Monday, June 07, 2010

D-Star reaches Cumbria

Kudos to Lynn KJ4ERJ, developer of the brilliant APRS client APRSISCE. Yesterday he read my comment that the program doesn't support transmit through the soundcard based AGWPE software yet, and today it does! So now my APRS beacons are braaping out over the Cumbrian airwaves.

I have noticed a bit more APRS activity round here in the last few weeks. Today I noticed another new station mobiling around the north-east of the county - G7NZR. The info for this station showed that he was actually using DPRS, the digital version of APRS, and was being gatewayed through MB6CA. This is a D-Star simplex node set up by G7NZR. Its coverage map shows that MB6CA can't be heard in Cockermouth or Workington, so for the time being at least West Cumbria is still a D-Star free zone.

When I looked at the MB6CA coverage map I was reminded of a map I saw some years ago showing the spread of grey squirrels across the county. Overseas readers may not know that the grey squirrel is an illegal immigrant - from the US, no less - and it has been gradually wiping out our indigenous red squirrels, so that there are now only a few pockets of them left.

Will D-Star be the grey squirrel to analogue FM's red, gradually increasing its territory as more and more people are persuaded to make the switch, until Icom ends up with a virtual monopoly over the VHF and UHF bands?


GW0KIG said...

Hi Julian

I think D star is more likely to be a dead duck than a grey squirrel!
Lets face it the take up has not been that great.One semi local amateur I know, who operates mainly /M made a big thing of the fact that he was abandoning FM analogue for good in favour of D-Star. A few months later he was back on the analogue repeaters. The reason?- there was no one to talk to on D Star, the new D star repeater in his area is very under used.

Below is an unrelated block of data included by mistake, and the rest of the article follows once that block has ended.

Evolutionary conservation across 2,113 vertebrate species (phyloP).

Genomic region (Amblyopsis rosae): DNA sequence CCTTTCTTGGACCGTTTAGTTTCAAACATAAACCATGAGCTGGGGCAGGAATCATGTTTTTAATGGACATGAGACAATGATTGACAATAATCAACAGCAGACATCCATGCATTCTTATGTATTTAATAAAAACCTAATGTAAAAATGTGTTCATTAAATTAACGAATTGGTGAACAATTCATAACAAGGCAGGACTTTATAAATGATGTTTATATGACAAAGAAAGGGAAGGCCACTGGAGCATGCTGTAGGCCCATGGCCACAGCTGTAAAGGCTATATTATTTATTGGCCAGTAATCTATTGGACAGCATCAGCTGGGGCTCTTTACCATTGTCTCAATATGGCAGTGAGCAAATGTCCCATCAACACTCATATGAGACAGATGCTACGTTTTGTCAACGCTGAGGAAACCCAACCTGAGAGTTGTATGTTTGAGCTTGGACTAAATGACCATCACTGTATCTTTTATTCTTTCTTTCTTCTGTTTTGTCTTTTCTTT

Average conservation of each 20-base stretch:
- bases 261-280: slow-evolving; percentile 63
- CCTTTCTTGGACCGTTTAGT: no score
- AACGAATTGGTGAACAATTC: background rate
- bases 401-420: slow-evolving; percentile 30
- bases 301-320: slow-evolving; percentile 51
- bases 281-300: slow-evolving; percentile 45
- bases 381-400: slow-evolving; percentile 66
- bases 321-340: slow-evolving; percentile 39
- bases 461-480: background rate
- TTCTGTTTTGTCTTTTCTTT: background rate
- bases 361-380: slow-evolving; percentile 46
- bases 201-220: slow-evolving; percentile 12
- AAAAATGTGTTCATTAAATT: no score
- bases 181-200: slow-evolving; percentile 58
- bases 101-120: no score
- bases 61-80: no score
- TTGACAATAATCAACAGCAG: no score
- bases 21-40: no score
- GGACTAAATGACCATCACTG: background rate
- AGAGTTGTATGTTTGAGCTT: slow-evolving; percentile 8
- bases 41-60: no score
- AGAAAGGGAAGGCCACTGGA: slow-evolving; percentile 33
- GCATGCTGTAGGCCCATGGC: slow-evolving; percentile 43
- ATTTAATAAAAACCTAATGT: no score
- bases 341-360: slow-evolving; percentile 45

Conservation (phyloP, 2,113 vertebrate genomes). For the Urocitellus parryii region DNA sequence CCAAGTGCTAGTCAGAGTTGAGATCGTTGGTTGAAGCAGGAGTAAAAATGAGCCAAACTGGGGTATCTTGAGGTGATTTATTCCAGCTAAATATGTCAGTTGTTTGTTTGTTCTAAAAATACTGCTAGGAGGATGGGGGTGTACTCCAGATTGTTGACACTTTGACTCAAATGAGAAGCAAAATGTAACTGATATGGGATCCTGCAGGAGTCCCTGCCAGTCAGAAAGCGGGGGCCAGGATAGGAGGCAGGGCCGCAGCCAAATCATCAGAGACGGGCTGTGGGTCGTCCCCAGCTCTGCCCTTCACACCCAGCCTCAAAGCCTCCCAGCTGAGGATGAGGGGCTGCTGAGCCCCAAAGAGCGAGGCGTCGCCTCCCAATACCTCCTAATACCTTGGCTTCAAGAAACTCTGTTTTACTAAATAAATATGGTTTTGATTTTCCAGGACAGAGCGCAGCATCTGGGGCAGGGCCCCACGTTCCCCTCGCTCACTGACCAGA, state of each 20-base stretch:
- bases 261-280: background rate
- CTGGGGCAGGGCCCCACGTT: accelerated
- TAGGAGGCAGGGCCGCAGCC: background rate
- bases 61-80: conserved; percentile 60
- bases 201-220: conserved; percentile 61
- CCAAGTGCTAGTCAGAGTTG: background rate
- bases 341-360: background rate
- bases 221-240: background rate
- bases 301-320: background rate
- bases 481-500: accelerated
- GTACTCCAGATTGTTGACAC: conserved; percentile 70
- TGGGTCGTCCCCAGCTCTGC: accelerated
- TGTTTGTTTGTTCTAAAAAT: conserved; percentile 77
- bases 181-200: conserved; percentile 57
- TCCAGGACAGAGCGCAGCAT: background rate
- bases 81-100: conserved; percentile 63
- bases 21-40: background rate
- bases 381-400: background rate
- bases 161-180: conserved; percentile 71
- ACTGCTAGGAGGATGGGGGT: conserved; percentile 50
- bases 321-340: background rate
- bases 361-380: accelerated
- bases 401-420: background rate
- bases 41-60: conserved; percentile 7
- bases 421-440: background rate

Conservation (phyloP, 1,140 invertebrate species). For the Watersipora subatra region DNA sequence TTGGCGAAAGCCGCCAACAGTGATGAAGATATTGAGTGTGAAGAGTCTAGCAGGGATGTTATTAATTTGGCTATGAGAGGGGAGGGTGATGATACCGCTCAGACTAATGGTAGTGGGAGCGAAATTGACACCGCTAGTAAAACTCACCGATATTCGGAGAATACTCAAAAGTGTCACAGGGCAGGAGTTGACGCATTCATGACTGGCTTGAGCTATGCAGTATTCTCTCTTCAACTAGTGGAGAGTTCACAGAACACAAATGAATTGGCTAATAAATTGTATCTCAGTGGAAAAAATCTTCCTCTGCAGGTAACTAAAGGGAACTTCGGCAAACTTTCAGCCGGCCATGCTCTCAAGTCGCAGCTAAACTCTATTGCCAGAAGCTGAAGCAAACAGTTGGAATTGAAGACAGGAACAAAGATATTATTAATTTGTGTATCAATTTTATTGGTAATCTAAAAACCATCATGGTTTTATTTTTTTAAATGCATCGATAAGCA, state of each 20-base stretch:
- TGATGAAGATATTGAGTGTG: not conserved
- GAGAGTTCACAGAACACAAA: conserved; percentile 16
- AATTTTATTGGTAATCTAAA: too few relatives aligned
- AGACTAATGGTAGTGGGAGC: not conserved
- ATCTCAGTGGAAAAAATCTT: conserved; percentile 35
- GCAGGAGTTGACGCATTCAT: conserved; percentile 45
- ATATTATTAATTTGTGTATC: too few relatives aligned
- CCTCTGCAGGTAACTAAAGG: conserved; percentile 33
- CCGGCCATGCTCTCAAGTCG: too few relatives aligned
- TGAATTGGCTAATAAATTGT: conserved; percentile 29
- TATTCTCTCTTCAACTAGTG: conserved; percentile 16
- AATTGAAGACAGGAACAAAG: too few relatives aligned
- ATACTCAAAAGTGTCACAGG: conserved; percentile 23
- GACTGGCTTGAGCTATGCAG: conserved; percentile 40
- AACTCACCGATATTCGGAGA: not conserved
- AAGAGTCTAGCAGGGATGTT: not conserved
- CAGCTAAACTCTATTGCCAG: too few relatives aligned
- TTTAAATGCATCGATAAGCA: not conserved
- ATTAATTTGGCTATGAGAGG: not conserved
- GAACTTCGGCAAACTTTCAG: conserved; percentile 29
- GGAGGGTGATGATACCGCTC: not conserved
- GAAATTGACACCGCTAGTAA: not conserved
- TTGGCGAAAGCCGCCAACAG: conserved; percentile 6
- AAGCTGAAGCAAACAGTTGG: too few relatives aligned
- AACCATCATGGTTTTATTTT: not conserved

The other thing is that everything I have read about d Star centres around its use in conjunction with repeaters. Does it have any Simplex advantage over analogue?
As I have said before if working distant or foreign repeaters is your thing you can do it via Echolink without the need for expensive new Icom kit!

73 Kevin

Theodore said...

The nice thing about technology is that it tends to stratify its users.
This sorting allows identification and tagging, which facilitates avoiding inadvertent wandering into unwanted territory.
D-star users remind me of those poor insomniacs who listen to talk-back radio at 2am.
So it is with them - they listen to repeaters in other lands on proprietary expensive radios with AMBE chips and think it is Ham Radio.
They could do the same on the internet without all the expense.

In the end D-star is good, in that it removes from general circulation the hams who think Amateur radio is a "public service", emcomms subsidiary of Homeland Security or anything else that implies begging acceptance.

Amateur radio has always been, and will remain, an activity which allows interested persons to indulge in extending their personal horizons, pursuing the art of Amateur Radio communications (free of proprietary chains) and incidentally enriching the community in which they reside.

Not every Ham is an Edison or Marconi, but there are many innovative people in our ranks - and deep inside each of us, I am sure the same spark of creativity resides, which is why we chose this hobby.
D-star is like a sieve. Knowing on which which side of it you stand defines your attitude to amateur radio.

Unknown said...


Juha said...

Sigh. Handy indicator, Estonian analog TV audio on 64MHz is shutting down in a month. The other more distant stations on the same hole will eventually follow suit.

And here's a grey squirrel:

OH5NXO Juha :)

Anonymous said...

Jusr accept that d-star is growing . I have been involved in aprs since 2004 . I am bored silly with it . D-star is a great of voice communication . Voice is the word ,not text coming across my th-d72 HT .